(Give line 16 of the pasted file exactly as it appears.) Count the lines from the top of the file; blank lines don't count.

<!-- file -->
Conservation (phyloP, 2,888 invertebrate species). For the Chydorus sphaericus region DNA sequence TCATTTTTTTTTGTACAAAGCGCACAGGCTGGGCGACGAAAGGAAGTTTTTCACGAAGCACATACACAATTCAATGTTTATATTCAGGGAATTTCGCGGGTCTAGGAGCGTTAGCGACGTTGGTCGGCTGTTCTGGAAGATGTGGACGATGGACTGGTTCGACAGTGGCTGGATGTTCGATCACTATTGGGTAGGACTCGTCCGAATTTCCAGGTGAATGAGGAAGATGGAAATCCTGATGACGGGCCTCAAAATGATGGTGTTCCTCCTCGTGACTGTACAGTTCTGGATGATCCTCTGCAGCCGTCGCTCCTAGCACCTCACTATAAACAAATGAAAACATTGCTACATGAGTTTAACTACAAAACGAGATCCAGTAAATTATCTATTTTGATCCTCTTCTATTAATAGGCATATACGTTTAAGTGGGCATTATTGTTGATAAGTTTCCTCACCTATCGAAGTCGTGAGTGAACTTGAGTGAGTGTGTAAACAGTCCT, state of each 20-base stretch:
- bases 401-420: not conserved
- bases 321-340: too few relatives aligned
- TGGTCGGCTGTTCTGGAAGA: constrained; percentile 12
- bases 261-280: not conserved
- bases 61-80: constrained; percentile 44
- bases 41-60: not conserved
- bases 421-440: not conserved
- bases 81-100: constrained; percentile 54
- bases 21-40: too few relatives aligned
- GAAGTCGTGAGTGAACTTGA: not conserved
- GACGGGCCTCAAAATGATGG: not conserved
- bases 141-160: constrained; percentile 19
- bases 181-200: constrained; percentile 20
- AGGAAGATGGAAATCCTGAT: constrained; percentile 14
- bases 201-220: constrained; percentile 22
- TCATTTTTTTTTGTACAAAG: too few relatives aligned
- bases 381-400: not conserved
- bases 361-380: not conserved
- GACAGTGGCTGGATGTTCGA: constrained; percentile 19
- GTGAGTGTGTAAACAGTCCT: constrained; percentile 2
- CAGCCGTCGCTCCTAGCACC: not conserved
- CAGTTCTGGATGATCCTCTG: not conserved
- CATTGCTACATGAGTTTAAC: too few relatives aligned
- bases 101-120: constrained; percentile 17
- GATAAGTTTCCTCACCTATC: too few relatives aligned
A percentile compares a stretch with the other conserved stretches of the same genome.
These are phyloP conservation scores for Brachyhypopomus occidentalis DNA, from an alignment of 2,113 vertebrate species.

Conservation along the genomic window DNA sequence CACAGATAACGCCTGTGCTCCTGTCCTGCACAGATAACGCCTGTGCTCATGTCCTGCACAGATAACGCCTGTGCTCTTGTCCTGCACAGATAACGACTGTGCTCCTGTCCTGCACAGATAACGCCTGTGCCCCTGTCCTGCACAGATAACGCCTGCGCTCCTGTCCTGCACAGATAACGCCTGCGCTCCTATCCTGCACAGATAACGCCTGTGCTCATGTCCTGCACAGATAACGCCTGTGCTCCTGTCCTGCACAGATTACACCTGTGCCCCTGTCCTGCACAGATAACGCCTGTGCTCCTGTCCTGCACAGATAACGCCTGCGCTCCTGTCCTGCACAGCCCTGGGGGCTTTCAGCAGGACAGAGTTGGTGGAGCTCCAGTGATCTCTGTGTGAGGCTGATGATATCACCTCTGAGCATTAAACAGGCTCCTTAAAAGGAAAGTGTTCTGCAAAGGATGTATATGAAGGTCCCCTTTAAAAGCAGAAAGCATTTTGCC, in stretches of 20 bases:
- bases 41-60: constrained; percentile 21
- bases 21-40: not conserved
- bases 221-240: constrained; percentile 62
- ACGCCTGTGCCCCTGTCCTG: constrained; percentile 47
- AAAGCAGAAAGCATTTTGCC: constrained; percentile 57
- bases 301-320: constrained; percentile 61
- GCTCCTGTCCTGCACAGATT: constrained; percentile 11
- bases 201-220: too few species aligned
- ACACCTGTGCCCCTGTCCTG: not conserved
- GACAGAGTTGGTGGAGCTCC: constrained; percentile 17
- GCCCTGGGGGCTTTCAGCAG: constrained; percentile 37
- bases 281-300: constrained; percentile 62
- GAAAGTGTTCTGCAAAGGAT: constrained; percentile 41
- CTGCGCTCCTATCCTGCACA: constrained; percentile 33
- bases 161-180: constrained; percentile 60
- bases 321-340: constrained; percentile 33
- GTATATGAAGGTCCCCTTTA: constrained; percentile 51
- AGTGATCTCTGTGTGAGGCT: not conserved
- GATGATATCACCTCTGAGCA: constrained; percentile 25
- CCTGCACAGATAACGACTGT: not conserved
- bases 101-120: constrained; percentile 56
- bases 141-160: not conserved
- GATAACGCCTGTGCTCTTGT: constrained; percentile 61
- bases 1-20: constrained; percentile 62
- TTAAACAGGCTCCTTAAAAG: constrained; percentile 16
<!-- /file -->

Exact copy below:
- bases 201-220: constrained; percentile 22